The whole point is that the original Master of Orion doesn't have anything like these systems. There are no minor races or city states to detract from the diplomacy with your actual opponents. There are no outposts or colonies to manage; either a planet belongs to you or it belongs to one of your rivals. There are no vassal states and no surrendering in diplomacy. Espionage is simple and direct: you tell your spies if you want them to steal techs, and if you succeed then you get to pick which field to pilfer. If your spies get caught, the AI usually declares war on your empire. High risks and high rewards. There's no need to do a whole bunch of tedious movement of spy units or fiddle with espionage points. Combat is similarly no-frills: you design your own ships, and all ships of the same type stack and move together. A simple rally point system allows the player to amass their fleet wherever they want. I can build 10,000 ships in MOO with ease, and move them to their destination with three mouse clicks in 0.5 seconds. The endless logistical nightmares of moving units in Civilization (or even Galactic Civ) are nowhere to be found. MOO cuts through the clutter and allows the player to focus on big picture strategy.

I believe that Master of Orion is a better game for eliminating the clunky extra mechanics and gameplay systems found in so many other titles. Not everyone would agree with this; in fact, the general belief on the Internet seems to be that more stuff = better when it comes to strategy games. I wrote a whole article about this previously, explaining how additional complexity isn't necessarily good or bad - only more complex. For strategy games, the goal is to achieve DEPTH, which may or may not have anything to do with complexity. Too often both designers and the general public conflate these two together. Because Civ4 is this big complicated strategy game, everyone thinks that it's necessary to design equally big and equally complicated strategy games in the same model. If 20 leaders are good, then 30 leaders are even better. Why stop at 80 techs when you could have 300 techs? More of everything, more more more! It's an unfortunate mindset.

This leads us into the discussion of why we're never getting another game like Master of Orion.

Game development in the 1980s looked like this.

Why It Can Never Happen Again

The economics of creating games have changed over time. The earliest games from the 1970s and 1980s were often the work of a single individual, one person who would do everything from programming to art design to sound. With little in the way of past precedent, there were all sorts of bizarre and creative ideas that eventually turned into beloved games. (For example, think how weird Super Mario Brothers must have appeared in 1985. Magic mushrooms, glowing stars, goombas, evil turtles, beanstalks that grow into the clouds - what kind of acid trip was this?! ) Of course many of the early games were terrible, experimenting with gameplay ideas that didn't work or went nowhere, but that was all part of the growing pains of a young and immature industry. Games didn't need to be realistic because the limitations of the hardware made that essentially impossible. As a result, the imagination of designers ran free and wild. When most games were being created by a single guy in his basement or garage (and it was almost always men at this time), the only restrictions were what could be done with the hardware itself.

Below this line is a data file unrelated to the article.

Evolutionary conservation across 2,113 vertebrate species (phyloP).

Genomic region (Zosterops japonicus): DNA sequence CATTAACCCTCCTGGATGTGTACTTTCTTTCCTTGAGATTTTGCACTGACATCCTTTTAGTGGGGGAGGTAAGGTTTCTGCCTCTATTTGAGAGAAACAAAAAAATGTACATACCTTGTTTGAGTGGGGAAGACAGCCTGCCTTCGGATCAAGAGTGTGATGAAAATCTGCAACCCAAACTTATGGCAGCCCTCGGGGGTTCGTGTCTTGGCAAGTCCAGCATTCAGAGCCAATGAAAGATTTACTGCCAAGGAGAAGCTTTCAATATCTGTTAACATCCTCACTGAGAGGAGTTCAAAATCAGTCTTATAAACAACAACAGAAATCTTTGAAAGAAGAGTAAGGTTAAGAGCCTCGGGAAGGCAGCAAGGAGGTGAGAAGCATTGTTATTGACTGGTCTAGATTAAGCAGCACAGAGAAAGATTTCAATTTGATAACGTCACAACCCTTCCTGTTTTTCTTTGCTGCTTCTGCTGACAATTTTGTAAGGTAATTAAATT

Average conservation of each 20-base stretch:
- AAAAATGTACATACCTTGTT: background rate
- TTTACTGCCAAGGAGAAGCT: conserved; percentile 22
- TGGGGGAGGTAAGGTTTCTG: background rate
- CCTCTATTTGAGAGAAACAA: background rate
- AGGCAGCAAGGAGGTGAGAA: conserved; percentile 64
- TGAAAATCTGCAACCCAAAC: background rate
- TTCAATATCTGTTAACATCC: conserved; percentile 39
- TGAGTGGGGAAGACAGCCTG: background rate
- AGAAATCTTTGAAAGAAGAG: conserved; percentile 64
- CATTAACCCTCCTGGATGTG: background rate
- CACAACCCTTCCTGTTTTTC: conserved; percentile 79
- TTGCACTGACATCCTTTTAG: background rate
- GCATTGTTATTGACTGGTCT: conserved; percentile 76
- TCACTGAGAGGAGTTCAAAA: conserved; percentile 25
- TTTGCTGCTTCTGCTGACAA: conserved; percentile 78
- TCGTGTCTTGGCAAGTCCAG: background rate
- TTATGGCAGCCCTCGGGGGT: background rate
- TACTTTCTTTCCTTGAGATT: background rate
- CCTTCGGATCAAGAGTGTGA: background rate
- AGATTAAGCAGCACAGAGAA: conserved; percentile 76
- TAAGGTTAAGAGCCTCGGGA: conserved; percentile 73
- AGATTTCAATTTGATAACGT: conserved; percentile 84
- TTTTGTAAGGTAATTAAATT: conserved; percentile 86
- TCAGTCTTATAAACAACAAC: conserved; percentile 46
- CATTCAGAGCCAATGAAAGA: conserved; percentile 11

By the late 1980s and into the early 1990s, the individual developer had largely been replaced by small teams. Creating games simply required too much work for one person to handle, with the result being that there was now one person assigned to produce the project, several people picked for programing, one person for music and sound, etc. This era is often seen as a golden age for gaming, and I think there's some truth to the notion that working in a small team of roughly a dozen people tends to be a good fit from a logistics standpoint. On the other hand, people who are in their 20s and 30s today grew up playing games from this period, so it may also simply be nostalgia at work. Fun fact from a historian here: for the vast majority of people, "the best music ever" just so happens to be whatever was being produced when they were 15-25 years old. Funny how that works out...

In any case, as the budgets for individual games grew larger, more and more people continued to be assigned to work on each project. By the mid to late 1990s, the proliferation of CD-ROMs meant an increasing reliance on full motion video and orchestral sound. The growing cost of these games meant that the days of the individual designer were over. Even teams of developers were often unable to raise the investment capital necessary for new projects. Increasingly designers were forced to turn to large publishers who would supply the money needed to back their games, and there was a massive period of consolidation in the gaming industry between roughly 1995-2005. Say goodbye to small independent groups like Microprose (Civilization), Simtex (Master of Orion), and Maxis (SimCity). Say hello to Take-Two Gaming, Atari/Infrogames, and Electronic Arts/EA, the three publishers who purchased each of these beloved strategy titles.